There are very few comedic television shows which have had such an impact on the social and political real world as the BBC comedy Yes Minister, and its subsequent successor Yes, Prime Minister, which during their relatively short run between 1980 and 1984, and 1986 and 1988 respectively, shook up the public image of politicians and civil servants as no other comedy program has ever done. The legacy of the show, apart from memories of a brilliantly witty, superbly written and acted series, is that any revelations of government bungling or civil service shenanigans, immediately evokes calls of “Yes, Minister”, and it will be immediately and implicitly understood by the public at large, even among those who have never actually seen the shows. McCann’s carefully written and detailed book is both the story of how the show came to be, and its blossoming impact on the viewing public and the politico-social world. McCann starts with the early careers of writers Antony Jay and Jonathan Lynn, two very different individuals, one fervently left-wing, the other equally as vehemently right of centre, who came to evolve a idea for a series revolving around a career civil servant, a newly elected minister, and his private secretary. The story of the early evolution of the series from idea to screenplay to casted series to production is covered closely and in immaculate detail. McCann is highly experienced in writing books of this nature, having previously penned similar books about Open All Hours and Fawlty Towers, and the book is meticulously and absorbingly written, with comments from all the people involved in the production, including actors and crew. particularly interesting is the way in the which the charactters of Sir Humphrey Appleby, Jim Hacker and Bernard Woolley evolved through the skill of the actors playing them. McCann goes on to cover the whole of the two series, and the subsequent revivals on the stage and screen, as well as demonstrating the massive impact it had on British politics, with MPs embracing the show, and queuing up to give their best wisecracks about it at question time. No less a fan than the Iron Lady herself, Margaret Thatcher, all but demanded the chance to appear in a skit about the show. This is a terrific book, by turns absorbing, funny, sentimental, occasionally sad and informative. This is certainly one of the better books I have ever read in this genre. Highly recommended.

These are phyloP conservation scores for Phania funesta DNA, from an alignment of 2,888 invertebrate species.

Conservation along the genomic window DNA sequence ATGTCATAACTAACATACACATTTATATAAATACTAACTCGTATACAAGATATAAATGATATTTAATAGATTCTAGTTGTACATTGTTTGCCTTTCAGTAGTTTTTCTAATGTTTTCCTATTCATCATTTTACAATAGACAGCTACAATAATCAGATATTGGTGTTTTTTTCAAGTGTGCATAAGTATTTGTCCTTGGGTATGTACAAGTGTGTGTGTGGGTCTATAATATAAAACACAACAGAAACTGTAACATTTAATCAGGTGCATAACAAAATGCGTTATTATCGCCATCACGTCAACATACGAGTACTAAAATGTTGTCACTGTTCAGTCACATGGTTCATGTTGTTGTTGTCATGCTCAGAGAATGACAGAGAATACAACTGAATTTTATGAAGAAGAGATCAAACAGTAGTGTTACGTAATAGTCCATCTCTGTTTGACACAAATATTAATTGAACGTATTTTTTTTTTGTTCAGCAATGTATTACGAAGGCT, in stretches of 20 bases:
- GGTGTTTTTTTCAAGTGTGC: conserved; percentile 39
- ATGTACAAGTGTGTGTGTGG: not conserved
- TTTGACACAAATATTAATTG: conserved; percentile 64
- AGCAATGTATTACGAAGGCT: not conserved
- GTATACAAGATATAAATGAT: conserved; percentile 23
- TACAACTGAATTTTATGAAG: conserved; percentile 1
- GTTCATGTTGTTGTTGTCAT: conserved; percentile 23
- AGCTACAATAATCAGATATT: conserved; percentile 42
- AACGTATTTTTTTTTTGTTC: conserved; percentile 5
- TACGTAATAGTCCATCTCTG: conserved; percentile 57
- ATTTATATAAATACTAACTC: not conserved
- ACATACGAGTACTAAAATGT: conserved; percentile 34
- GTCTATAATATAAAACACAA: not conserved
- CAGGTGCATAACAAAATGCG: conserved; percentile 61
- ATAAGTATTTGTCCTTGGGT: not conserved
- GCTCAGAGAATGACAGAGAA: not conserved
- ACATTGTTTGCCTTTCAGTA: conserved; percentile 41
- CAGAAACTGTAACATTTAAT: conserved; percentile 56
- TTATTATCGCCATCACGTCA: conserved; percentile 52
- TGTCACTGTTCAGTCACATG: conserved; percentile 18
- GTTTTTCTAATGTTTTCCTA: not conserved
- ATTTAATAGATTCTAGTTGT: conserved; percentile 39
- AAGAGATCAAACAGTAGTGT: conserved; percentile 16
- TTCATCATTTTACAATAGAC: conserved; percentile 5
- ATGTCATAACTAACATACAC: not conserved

Prick with a Fork, by Larissa Dubecki
Allen & Unwin (2016), Paperback, 304 pages
Larissa Dubecki is now a well-known Australian food critic and writer, with a noted acerbic touch to her written output. Those wondering why she does tend to dip her pen in acid when reviewing restaurants will perhaps have their question answered by reading this inflammatory tome. For as it happens, Larissa, now on top of the food service food chain, as it were, began her career at the bottom, as a much put-upon waitress in a number of seamy, sleazy eateries, where apart from the arrogance, stupidity and just plain selfishness of the clientele, she had to contend with randy cooks, rampant drug-taking, disappearing cash, orgies in the cool-rooms and unintelligent restaurant owners who all believe their 1 star establishment is destined to be the next big thing. Dubecki pulls no punches, the writing is fast and frenetic and she plays the shock value for all its worth, producing what can only be described as Restaurant Babylon. In between her shocking and sometime quite disgusting tales, she has included many amusing anecdotes and asides from other participants in the hospitality industry. For myself, I found the gross-out stuff became quite excessive, and the manic writing style just a little OTT. For all that though, it’s still an entertaining and educational look at an industry that prides itself on being cutting-edge and trendy to the max. Many hipsters may die from sheer shock upon reading this book, for it punctures the mega-cool veneer of the foodie industry with needle-sharp precision, while the rest of us will get a good laugh, and maybe chose the next place we choose to dine just a bit more carefully.